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Valentin & Blackstock Psychology

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Waiting Lists for Psychoeducational Assessments in Ontario

In May 2013, People for Education released their annual Report on Ontario’s Publicly Funded Schools . The report presented the following challenges with regards to waiting lists for psychoeducational assessments :

Despite clear evidence about the importance of early intervention to help students overcome their learning difficulties, 62 some students are waiting as long as three years for appropriate support. Each step in the process can involve delay. Principals report waiting lists for assessment, IPRC meetings, and provision of services. In all, an estimated 38,000 Ontario students are on special education-related waiting lists. This number has increased for the last two years after several years of falling from a high of 46,000 in 2000/01. The majority of students are waiting for assessments, and these waits can produce significant stress. As one principal commented, “We desperately need psycho-educational assessments to be completed faster—a 3 year waiting list is unacceptable for students not considered ‘extreme’ at risk.”

Waiting Lists for Psycheducational Assessments

The Need for Qualified School Psychologists

Having been the Chief Psychologist for 15-years for the Peel District School Board in Ontario, I am well aware that there are many many children who desperately need a good psychoeducational assessment so that appropriate interventions at school and at home can be provided. It is best that those assessments be provided by school psychologists who are knowledgeable of the resources available. One of the reasons for the above waiting list statistics is that, unfortunately, successive governments have been unwilling/unable to provide the funds required for those psychologists.  There are also not enough qualified school psychologists available in Ontario to take those positions – there have regularly been approximately 40 school psychologist positions available in Ontario that go unfilled, especially in the areas outside of the large cities.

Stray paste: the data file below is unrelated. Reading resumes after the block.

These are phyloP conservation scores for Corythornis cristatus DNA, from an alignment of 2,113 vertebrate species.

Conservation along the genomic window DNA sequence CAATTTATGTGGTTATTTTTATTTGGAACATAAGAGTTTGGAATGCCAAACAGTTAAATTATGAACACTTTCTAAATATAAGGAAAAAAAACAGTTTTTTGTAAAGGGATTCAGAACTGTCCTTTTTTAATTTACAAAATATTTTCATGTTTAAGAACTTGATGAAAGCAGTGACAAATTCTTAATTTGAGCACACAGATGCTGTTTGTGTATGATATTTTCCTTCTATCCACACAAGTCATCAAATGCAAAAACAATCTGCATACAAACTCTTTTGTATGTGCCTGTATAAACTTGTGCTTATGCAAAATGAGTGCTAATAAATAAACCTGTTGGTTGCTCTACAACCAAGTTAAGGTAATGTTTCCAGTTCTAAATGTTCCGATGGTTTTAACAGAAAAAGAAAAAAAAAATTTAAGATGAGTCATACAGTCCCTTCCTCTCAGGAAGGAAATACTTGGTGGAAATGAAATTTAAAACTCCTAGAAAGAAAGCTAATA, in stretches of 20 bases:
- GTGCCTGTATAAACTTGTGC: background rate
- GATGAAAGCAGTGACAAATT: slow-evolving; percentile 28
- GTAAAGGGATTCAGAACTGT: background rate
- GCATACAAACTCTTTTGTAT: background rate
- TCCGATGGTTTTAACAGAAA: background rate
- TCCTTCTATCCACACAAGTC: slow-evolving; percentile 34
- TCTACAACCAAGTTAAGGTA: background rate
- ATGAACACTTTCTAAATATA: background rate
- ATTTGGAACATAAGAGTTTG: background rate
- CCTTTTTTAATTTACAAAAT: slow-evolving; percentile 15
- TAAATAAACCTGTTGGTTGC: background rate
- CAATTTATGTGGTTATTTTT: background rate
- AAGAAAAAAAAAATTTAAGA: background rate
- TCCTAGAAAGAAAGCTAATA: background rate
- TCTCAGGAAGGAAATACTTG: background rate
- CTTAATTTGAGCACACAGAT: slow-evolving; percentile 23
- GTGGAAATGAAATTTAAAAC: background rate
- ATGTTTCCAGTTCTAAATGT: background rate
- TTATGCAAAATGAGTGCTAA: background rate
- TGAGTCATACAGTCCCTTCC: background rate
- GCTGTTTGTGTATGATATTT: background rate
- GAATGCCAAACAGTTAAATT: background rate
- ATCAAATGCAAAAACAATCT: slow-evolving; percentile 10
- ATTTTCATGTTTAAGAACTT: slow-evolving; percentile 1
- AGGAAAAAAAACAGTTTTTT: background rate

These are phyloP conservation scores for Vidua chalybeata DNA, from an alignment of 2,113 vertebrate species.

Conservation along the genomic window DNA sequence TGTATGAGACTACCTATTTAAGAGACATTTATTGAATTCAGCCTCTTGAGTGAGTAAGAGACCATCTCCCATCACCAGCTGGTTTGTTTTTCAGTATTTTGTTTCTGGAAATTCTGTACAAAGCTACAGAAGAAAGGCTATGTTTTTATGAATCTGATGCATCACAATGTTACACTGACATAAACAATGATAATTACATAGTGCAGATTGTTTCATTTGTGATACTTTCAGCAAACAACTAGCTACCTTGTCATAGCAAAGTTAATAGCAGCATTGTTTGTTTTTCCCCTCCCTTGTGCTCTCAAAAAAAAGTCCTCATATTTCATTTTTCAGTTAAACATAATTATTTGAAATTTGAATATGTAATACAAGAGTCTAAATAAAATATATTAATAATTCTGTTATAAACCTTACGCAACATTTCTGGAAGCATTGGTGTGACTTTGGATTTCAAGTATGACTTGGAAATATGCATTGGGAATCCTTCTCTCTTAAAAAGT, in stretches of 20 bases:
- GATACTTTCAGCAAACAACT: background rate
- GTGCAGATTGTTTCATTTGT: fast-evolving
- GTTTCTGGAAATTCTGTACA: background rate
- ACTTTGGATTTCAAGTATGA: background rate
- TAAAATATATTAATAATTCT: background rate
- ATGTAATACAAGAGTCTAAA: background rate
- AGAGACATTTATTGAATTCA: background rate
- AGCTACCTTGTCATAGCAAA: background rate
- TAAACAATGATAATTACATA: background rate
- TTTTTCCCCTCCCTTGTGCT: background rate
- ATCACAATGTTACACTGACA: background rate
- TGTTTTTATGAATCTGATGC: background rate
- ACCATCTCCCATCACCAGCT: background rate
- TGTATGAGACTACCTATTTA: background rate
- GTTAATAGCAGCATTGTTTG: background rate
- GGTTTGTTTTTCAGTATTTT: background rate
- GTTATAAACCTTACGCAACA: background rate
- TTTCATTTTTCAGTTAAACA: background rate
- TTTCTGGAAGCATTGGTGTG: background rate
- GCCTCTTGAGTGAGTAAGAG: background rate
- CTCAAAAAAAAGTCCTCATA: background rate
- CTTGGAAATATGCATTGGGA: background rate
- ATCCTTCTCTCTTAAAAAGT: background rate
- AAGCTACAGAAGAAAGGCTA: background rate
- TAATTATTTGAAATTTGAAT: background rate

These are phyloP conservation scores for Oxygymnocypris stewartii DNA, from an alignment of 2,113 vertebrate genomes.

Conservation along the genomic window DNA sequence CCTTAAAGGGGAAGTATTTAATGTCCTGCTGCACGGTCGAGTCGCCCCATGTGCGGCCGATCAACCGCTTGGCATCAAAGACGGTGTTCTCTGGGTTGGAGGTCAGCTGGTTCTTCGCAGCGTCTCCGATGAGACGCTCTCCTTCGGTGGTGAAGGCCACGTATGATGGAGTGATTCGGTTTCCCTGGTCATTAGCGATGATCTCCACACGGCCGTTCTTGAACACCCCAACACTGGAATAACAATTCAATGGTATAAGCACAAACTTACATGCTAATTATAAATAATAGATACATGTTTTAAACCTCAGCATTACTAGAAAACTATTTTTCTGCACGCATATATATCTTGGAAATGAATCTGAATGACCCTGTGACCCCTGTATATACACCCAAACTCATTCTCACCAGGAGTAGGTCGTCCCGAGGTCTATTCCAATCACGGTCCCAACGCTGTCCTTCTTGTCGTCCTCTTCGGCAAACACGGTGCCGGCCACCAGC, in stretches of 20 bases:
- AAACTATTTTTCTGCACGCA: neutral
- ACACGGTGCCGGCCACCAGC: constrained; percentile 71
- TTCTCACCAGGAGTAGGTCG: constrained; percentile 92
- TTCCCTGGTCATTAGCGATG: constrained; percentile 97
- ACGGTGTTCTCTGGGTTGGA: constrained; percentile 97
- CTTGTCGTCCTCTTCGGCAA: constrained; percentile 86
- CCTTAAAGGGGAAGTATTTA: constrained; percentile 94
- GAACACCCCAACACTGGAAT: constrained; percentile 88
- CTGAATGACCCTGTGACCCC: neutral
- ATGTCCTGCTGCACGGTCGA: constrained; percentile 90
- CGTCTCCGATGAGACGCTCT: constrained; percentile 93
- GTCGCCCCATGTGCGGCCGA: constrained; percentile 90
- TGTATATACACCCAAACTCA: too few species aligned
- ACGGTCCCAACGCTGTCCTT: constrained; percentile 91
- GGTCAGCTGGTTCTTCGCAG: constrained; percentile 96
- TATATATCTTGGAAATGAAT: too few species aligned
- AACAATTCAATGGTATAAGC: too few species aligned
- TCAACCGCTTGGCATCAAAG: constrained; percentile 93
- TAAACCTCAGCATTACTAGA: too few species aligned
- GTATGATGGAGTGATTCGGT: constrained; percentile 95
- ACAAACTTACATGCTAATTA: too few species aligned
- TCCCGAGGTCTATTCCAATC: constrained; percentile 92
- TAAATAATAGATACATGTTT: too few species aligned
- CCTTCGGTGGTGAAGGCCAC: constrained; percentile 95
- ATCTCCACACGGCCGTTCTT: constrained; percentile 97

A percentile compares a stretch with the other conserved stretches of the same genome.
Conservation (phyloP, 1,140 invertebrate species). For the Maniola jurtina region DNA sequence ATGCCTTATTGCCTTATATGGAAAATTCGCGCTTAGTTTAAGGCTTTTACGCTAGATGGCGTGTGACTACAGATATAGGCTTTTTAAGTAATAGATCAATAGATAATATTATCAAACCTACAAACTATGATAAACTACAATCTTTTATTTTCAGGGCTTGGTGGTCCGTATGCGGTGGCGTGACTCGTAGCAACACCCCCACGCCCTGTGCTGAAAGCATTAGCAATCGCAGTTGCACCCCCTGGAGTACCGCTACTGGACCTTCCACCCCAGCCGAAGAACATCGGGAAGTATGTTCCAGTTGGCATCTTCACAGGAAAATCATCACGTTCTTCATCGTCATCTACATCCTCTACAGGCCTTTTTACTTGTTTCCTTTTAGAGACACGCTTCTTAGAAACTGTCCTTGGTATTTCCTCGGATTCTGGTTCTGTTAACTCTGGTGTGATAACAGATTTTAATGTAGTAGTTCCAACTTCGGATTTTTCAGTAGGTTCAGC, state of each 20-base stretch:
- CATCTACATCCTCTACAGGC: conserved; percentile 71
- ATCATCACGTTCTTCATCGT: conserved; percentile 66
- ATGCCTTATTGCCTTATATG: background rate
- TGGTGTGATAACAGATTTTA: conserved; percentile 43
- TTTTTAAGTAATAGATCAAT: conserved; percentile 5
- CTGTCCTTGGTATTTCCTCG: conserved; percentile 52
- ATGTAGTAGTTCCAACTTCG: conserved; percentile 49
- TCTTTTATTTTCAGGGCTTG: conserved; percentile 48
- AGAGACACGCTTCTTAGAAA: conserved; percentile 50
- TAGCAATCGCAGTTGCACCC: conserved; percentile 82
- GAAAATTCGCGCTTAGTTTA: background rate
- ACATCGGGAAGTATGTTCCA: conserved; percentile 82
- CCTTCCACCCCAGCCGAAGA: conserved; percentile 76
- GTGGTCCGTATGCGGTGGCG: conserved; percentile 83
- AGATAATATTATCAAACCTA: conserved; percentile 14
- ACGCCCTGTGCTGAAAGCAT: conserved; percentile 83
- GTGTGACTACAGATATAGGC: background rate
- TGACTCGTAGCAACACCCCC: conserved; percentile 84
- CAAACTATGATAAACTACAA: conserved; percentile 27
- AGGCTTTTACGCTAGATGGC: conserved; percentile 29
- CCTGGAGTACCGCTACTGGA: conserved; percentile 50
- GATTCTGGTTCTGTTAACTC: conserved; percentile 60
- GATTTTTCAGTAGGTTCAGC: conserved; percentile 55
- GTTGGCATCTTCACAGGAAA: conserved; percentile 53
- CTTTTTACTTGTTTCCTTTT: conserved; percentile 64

Public vs Private Funding for Psychoeducational Assessments

It is also often the case that the students who do manage to get the available psychoeducational assessments and bypass waiting lists are of parents who have the education and skills to advocate and ‘make things happen’ at the school level. Parents of those children who are most in need do not have those skills and/or connections. So, if more parents who have the means and/or extended health benefits knew that they could receive high quality services privately, that would free up school based psychological services for the students whose parents need the government supported services.

Who Needs a Psychoeducational Assessment?

Students who need special education services, and a psychoeducational assessment to guide those services, are not just students of low-income parents. Students with a learning disability, attention deficit hyperactivity disorder (ADHD), autism spectrum disorder and social/emotional difficulties are found at all levels of society. Psychoeducational assessments are a good investment for children of any social class, economic status or race because they provide a detailed analysis of cognitive, academic and emotional strengths and weaknesses that offer directions for the child’s future development and required support.

– Dr. Edward Blackstock

 

benefits psychoeducational assessments